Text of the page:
I went with the 4820k simply because i was able to get 24 Gb (4gb x 6) of kingston ram for 120 bucks at Frys-Which is useless on any z87 because they're limited to 4 DIMMS. After having both systems set up and running, I am happier with the 4820. the x79 chipset owns the z87 i was using. Unless you're all about getting the max overclock meaning, to the point of competing, I'd go with x79 simply for quad channel memory speeds. Plus i have mine overclocked to 4.7 aircooledwith a temp of 42C. x79 is just better
1. In what way is the X79 owning the Z87? Did you benchmark both chipsets? Why don't you post your benchmarks and methodology here?

2. What is the use for higher memory speeds?

ANANDTECH state that any RAM speed above 1866 CL8 is pretty much useless for gaming as it does not afford any kind of improvement. I really hope that you are not gaming b/c if you do, you sound like a tool to me.

http://www.anandtech.com/show/7364/memory-scaling-on-haswell/7
 

·
Registered
Joined
·
211 Posts
They are both very similar - I'd personally prefer a 4770K to be honest though. They both perform pretty similar so either one is good though sometimes either one coming on top:

http://www.guru3d.com/articles_pages/core_i7_4820k_processor_review,14.html

If you want that many SATA ports you could look into PCI/PCI-E SATA cards and save money by getting a cheaper motherboard. How many drives are you planning to connect?

But to answer your questions:

1) The 4820K is probally better since it's on the ethustast platform and is soldered. The Haswells overclockablity is pretty unpredictable so it's a gamble.

2) 4820K is soldered

3) No - not much at all. 4770K is slightly faster and use less power. Socket 2011 chipsets have more features than the Z87 though.
 

·
Registered
Joined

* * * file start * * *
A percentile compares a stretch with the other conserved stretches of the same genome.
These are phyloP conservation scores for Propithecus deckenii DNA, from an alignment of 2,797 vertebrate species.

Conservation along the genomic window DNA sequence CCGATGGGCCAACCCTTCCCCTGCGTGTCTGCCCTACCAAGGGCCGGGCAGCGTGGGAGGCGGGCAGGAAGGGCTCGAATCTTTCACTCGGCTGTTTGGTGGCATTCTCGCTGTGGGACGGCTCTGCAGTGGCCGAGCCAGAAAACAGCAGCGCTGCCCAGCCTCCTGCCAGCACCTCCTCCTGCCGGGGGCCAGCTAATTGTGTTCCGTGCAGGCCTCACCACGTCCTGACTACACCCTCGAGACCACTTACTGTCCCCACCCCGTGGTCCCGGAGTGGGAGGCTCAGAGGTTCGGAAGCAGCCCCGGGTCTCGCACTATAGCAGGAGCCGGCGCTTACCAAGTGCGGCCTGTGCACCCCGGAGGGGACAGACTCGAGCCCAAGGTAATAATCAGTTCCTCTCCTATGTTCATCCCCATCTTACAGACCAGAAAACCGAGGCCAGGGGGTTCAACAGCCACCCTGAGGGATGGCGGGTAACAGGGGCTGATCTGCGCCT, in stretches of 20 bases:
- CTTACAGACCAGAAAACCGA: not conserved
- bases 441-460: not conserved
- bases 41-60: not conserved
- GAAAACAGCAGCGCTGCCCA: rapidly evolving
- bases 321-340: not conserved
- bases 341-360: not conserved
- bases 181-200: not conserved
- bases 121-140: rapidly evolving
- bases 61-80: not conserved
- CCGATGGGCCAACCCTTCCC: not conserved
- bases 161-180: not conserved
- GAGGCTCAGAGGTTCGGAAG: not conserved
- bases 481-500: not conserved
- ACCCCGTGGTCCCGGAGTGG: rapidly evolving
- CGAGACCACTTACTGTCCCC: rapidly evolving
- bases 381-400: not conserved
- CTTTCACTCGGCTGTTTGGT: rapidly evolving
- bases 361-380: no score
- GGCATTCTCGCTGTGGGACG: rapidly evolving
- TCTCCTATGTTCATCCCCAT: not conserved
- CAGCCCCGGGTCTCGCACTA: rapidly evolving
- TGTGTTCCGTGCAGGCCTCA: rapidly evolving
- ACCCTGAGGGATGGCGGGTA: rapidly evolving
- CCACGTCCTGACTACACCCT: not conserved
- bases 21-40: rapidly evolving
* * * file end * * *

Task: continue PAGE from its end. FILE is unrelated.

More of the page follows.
·
3 Posts
Hey man easy with the 'tool' comment. I was referring to the fact that my 6 sticks can run in quad channel mode instead of dual channel mode on the z87 mobo. Most sites/articles post that it's not possible to get quad channel with 6 sticks on an x79 but it is if you put them in the right DIMMs. I just like the lower heat that I'm getting overclocking to 4.7 and using air cooling. I was only able to get to 4.5 with the 4770k I had which isn't bad, but the temps were about 10-15 degree Celsius higher.
 

·
:)
Joined
·
11,146 Posts
Quote:
Originally Posted by Arxontas View Post

1. In what way is the X79 owning the Z87? Did you benchmark both chipsets? Why don't you post your benchmarks and methodology here?

2. What is the use for higher memory speeds?

ANANDTECH state that any RAM speed above 1866 CL8 is pretty much useless for gaming as it does not afford any kind of improvement. I really hope that you are not gaming b/c if you do, you sound like a tool to me.

http://www.anandtech.com/show/7364/memory-scaling-on-haswell/7
Drop the attitude already.

While its not owning, it is no doubt better with the plethora of features you get with it. Also you got support for 6core if he wants to upgrade later on.
So you mean that because of one article, high speed memory is useless? It is not......
There are a lot of uses to higher speed memory, while the speed increase may not be worth it to you, it is for many of us here on OCN. Same goes for quad channel memory. What uses you can research yourself.

When it comes to games, some actually do take advantage of higher speed memory, like the recent Battlefield 4.

Here's a picture from Corsair to prove it:


http://www.corsair.com/en-us/blog/2013/october/battlefield-4-loves-high-speed-memory
 
1 - 13 of 13 Posts
Top